Tag Archives: Animals

Saint Phillips Island, 3, A Deer

White-tailed Deer are one of the mammals on Saint Phillips Island, and this one was not at all disturbed by a passing pickup truck and trailer with 20 humans watching him.

White-tailed Deer
White-tailed Deer

It was hot that day and I hadn’t even seen a squirrel, so was rather surprised to see this buck.

White-tailed Deer
White-tailed Deer

He finally did stand up, but showed no alarm.

White-tailed Deer
White-tailed Deer

Dolphin Splash, Take 2

I thought the Dolphin from yesterday’s post, Dolphin Splash, would move on when the first big splash was done. I stood still, watching and was surprise he circled again in the same spot.

Dolphin Splashing Water in Creek
Dolphin Splashing Water in Creek

This time even more water went into the air…

Dolphin Splashing Water in Creek
Dolphin Splashing Water in Creek

… making a cool fountain shape.

Dolphin Splashing Water in Creek
Dolphin Splashing Water in Creek

I got a couple glimpses of the Dolphin’s fin, but again did not see if he got anything to eat.

Dolphin Splashing Water in Creek
Dolphin Splashing Water in Creek

Then he really did move on and this was the last I saw of him.

Dolphin Splashing Water in Creek
Dolphin moving down the creek

Dolphin Splash

The volume of water a Dolphin can move when they are hunting always amazes me. This one was after fish in a tidal creek that started off with a small splash…

Dolphin Splashing Water in Creek
Dolphin Splashing Water in Creek

…that built up …

Dolphin Splashing Water in Creek
Dolphin Splashing Water in Creek

… to a swoosh of water.

Dolphin Splashing Water in Creek
Dolphin Splashing Water in Creek

I was not close enough to see if the Dolphin caught any fish.

Dolphin Splashing Water in Creek
Dolphin Splashing Water in Creek

The water rained back down about 10 seconds after the first image.

Dolphin Splashing Water in Creek
Dolphin Splashing Water in Creek

The far bank is an oyster bed, covered with sharp shells, so the Dolphin cannot Strand Feed  here. Instead, they swim rapidly in a circle to herd and confuse the fish.

Juvenile Armadillo

I wasn’t that surprised to spot this juvenile Armadillo as Ted had just seen an adult in the nearby woods. I was surprised that he didn’t run or jump. He didn’t even seem to know or care that I was there. Not that I was making that much noise but wild things tend to know we are there way before we know they are.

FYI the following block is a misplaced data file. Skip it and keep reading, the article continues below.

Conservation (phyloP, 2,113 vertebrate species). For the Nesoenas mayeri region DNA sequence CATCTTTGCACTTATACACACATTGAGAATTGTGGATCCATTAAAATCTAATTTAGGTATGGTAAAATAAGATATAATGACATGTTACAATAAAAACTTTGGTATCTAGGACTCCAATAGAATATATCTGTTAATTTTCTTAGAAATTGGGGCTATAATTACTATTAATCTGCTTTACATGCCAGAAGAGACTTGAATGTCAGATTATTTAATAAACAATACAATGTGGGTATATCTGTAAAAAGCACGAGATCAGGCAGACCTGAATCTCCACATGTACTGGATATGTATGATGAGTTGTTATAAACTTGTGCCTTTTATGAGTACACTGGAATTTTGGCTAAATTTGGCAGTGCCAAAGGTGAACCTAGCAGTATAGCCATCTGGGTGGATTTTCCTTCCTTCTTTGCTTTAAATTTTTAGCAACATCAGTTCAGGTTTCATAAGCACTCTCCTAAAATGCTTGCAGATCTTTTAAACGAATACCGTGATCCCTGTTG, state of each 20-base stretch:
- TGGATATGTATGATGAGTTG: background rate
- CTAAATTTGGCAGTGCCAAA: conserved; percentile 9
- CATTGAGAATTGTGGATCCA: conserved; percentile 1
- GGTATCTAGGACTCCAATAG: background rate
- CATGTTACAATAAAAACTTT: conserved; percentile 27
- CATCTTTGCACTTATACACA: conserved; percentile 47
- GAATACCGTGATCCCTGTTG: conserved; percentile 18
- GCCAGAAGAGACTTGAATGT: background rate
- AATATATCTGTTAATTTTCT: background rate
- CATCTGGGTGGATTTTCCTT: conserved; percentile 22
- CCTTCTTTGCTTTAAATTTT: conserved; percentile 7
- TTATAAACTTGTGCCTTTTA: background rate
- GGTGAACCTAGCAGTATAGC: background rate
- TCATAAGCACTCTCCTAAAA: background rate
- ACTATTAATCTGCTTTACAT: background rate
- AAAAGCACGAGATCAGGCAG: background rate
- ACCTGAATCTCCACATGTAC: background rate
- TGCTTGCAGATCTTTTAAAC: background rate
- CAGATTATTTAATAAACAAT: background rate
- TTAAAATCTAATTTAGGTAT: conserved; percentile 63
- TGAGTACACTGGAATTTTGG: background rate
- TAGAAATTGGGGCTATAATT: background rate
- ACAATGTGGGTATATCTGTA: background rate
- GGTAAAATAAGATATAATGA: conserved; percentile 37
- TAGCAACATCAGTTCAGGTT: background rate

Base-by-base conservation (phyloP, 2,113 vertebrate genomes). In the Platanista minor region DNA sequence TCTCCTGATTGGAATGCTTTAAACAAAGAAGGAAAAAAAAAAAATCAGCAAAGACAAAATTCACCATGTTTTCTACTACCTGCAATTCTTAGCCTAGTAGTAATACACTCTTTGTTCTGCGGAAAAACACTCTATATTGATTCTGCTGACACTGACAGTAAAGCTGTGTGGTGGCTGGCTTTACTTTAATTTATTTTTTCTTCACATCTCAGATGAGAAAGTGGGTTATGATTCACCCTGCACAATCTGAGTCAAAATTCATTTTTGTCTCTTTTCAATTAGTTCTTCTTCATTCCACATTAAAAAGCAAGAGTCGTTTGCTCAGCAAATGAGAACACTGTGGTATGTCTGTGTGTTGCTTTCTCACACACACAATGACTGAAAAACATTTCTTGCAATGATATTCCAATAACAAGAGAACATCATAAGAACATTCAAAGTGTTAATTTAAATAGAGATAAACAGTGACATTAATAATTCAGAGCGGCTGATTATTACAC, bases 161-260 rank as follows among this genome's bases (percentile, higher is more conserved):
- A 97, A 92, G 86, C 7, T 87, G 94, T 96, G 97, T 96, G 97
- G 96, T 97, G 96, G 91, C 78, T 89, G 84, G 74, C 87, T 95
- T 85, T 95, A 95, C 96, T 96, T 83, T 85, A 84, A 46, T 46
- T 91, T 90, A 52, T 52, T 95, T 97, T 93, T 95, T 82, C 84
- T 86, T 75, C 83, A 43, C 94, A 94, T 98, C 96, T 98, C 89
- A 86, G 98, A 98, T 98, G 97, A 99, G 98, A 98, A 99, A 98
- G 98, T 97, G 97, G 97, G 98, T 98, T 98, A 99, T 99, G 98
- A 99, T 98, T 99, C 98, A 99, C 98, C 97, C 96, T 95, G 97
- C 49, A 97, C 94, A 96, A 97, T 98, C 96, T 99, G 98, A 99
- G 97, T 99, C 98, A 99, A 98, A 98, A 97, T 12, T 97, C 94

Juvenile Armadillo
Juvenile Armadillo

I watched him as he industriously rooted around in the soft ground hoping to get a full body view. The pine cone in the next image was of standard size, maybe six or seven inches (15 – 20 cm), giving a sense of his size.

Juvenile Armadillo
Juvenile Armadillo

Armadillos have poor eyesight and this little one never lifted his head to have a look around, just kept on digging and rooting for lunch.

Juvenile Armadillo
Juvenile Armadillo

Surprise in the Hole

I’ve walked past this tree that stands less than ten feet (three meters) from a well walked path at Magnolia Plantation and Gardens a hundred times, maybe more. Every time I notice this opening I think something should live there. An owl nest would have been fun to see.

What's in a Hole
What’s in a Hole

Imagine my surprise when I looked up yesterday and saw this looking back at me!

Mother Raccoon and Kit
Mother Raccoon and Kit

I saw the ears of a second kit, but only one looked out while mama kept a close eye out.

Mother Raccoon and Kit
Mother Raccoon and Kit

A smaller side trail allowed me to get further from the Raccoon’s den but still see the opening through some branches. One kit looked out on his own before ducking down.

Raccoon Kit
Raccoon Kit

I continued on my walk and when I passed back by this spot about an hour later there was no movement. For every bit of nature I chance upon like this I wonder how many I just miss.

Squirrel Gathering Building Material

While waiting for the Prothonotary Warbler on Knee to emerge from its nest cavity I heard an odd scraping noise. This squirrel was peeling bark off a tree.

Squirrel
Squirrel with Tree Bark

He kept pulling and stuffing it in his mouth. The strands seemed very pliable, good material to welcome baby squirrels.

Squirrel
Squirrel

Hey, I’m beeing watched!

Squirrel
Squirrel

Then he balled it all up in his mouth and scooted around the other side of the tree where I lost sight of him.

Squirrel
Squirrel

Beach, Dog Fun 2

I had been surprised that the two dogs, Green Collar and Orange Collar, from my post yesterday Beach, Dog Fun, didn’t go into the ocean surf.

This tidal pool was another matter.

Dogs Playing in Tidal Pool
Dogs Playing in Tidal Pool

Green Collar went about his business, inspecting the water surface when his buddy noticed him!

Dogs Playing in Tidal Pool
Dogs Playing in Tidal Pool

Two quick pounces and Orange Collar was all in.

Dogs Playing in Tidal Pool
Dogs Playing in Tidal Pool

Then he stopped on a dime with just a small splash, leaving his older pal standing solidly in the shallow water.

Dogs Playing in Tidal Pool
Dogs Playing in Tidal Pool

 

Working for Their Supper

Middleton Place has a flock of sheep that roam the main grounds keeping them manicured. Weighted gates that close automatically behind the tourists allow foot traffic into the central green of the plantation and keep the sheep from escaping.

The sheep are looking scraggly as we head into winter; they will be shorn in the spring after lambs are born.

Grazing Sheep
Grazing Sheep

Belgian Horses are another heritage breed raised at Middleton Place. They provide carriage rides for visitors around the plantation grounds and are ignored by the sheep as they graze.

Grazing Sheep and a Belgian Horse
Grazing Sheep and a Belgian Horse

Middleton Place 
“A National Historic Landmark, home to the oldest landscaped gardens in America and an enduring, vibrant, and essential part of the Charleston and American experience.”